14. 14. Source of Infection<br />C. difficile bacteria can be found throughout the environment — in soil, air, water, and human and animal feces. A small number of healthy people naturally carry the bacteria in their large intestine. But C. difficile is most common in hospitals and other health care facilities, where a much higher percentage of people carry the bacteria.<br />
  15. 15. Pathogenesis<br />Disruption of normal colonic flora<br />Colonisation with C. difficile<br />Production of toxin A +/- B<br />Mucosal injury and inflammation<br />
  16. 16. Pathogenesis 1<br />
  17. 17. Pathogenesis 2<br />
  18. 18. Pathogenesis 3<br />
  19. 19. Pathogenesis 4<br />
  20. 20. Pathogenesis 5<br />
  21. 21. ENDOSCOPY PICTURE<br />
  22. 22. Pathogenesis<br />Microflora of gut:<br />1012 bacteria/gram<br />400-500 species<br />colonisation resistance<br />Transmission - faecal/oral<br />spores<br />Late log / early stationary phase<br />toxin production<br />
  23. 23. Pathology<br />Colonic mucosa - raised yellow / white plaques<br />initially small<br />enlarge and coalesce<br />Inflamed mucosa<br />
  24. 24. Chainof infection <br />Infectious Agent<br />C.difficile<br />>65 years <br />History of antibiotic use<br />Recent received healthcare<br />Underlying conditions <br />Abdominal surgery <br />Weakened immunity <br />Bowel and<br />Contaminated environment<br />Reservoir<br />Susceptible Host<br />Contact transmission from contaminated hands,<br />equipment or the environment<br />Means of Transmission<br />Portal of entry<br />Faecal/Oral<br />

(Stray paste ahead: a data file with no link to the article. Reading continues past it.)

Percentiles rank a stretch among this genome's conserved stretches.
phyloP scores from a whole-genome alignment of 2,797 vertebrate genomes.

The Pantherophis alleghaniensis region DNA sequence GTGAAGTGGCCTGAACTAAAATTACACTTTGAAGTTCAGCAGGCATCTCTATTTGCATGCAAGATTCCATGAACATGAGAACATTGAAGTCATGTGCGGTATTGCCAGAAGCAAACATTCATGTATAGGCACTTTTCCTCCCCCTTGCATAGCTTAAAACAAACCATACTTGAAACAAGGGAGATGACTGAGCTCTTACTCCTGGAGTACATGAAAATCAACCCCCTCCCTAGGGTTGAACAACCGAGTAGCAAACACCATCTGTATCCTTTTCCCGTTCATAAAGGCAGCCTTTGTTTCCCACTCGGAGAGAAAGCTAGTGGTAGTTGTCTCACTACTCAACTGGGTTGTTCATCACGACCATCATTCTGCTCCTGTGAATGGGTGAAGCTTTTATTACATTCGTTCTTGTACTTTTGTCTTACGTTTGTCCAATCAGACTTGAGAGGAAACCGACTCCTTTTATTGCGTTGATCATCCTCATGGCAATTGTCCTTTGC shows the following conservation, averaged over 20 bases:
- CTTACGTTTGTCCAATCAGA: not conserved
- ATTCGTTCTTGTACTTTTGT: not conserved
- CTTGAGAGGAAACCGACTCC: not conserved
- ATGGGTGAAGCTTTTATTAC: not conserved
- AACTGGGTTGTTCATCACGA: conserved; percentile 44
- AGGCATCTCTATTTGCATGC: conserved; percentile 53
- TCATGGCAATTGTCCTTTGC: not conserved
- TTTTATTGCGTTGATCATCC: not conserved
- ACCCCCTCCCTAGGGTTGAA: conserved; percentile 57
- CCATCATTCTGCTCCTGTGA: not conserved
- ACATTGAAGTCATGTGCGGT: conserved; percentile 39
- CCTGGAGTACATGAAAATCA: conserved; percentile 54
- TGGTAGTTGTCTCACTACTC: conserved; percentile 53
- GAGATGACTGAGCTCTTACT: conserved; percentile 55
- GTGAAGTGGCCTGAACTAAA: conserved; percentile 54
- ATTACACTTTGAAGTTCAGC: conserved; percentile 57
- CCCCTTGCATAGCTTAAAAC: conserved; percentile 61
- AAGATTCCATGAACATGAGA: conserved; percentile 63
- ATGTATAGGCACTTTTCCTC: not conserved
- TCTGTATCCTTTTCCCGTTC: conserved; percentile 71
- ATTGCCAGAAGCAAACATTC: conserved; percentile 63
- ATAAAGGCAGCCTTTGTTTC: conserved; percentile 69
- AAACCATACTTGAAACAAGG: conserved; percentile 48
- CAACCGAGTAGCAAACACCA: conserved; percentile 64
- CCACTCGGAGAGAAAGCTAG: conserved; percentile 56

25. 25. Disruption of protective<br />colonic flora (AB or AN)<br />Colonization with toxigenic C. difficile<br />by fecal-oral transmission<br />Toxin A and B production<br />A/B: Cytoskeletal damage, loss of tight junctions.<br />A: Mucosal injury, inflammation, fluid secretion.<br />Colitis andDiarrhea<br />
  26. 26. Toxin production is cause of Pathogenesis<br />Toxigenic strains produce 2 major toxins:<br />toxin A (enterotoxin)<br />toxin B (cytotoxin)<br />Neutralised by C. sordellii antitoxin<br />
  27. 27. Toxin A<br />Binds to specific CHO receptors on intestinal epithelium<br />Toxin induced inflammatory process:<br />neutrophils<br />inflammatory mediators<br />fluid secretion<br />altered membrane permeability<br />haemorrhagic necrosis<br />
  28. 28. Toxin B<br />Binding site not yet identified<br />Depolymerisation of filamentous actin<br />destruction of cell cytoskeleton<br />rounding of cells<br />
  29. 29. Clinical Manifestations<br />Asymptomatic carriage (neonates)<br />Diarrhoea<br />5-10 days after starting antibiotics<br />maybe be 1 day after starting<br />may be up to 10 weeks after stopping<br />may be after single dose<br />spectrum of disease:<br />brief, self limiting<br />cholera-like - 20X/day, watery stool<br />
  30. 30. Clinical Manifestations<br />Additional symptoms:<br />abdominal pain, fever, nausea, malaise, anorexia, hypoalbuminaemia, colonic bleeding, dehydration<br />Acute toxic megacolon<br />acute dilatation of colon<br />systemic toxicity<br />signs of obstruction<br />high mortality (64%)<br />Colonic perforation<br />
  31. 31. Symptoms<br />Some people who have C. difficile never become sick, though they can still spread the infection. C. difficile illness usually develops during or shortly after a course of antibiotics. But signs and symptoms may not appear for weeks or even months afterward.<br />
  32. 32. Signs and symptoms<br />Watery diarrhea three or more times a day for two or more days<br />Mild abdominal cramping and tenderness<br />Watery diarrhea 10 to 15 times a day<br />Abdominal cramping and pain, which may be severe<br />Fever<br />Blood or pus in the stool<br />Nausea<br />Dehydration<br />Loss of appetite<br />Weight loss<br />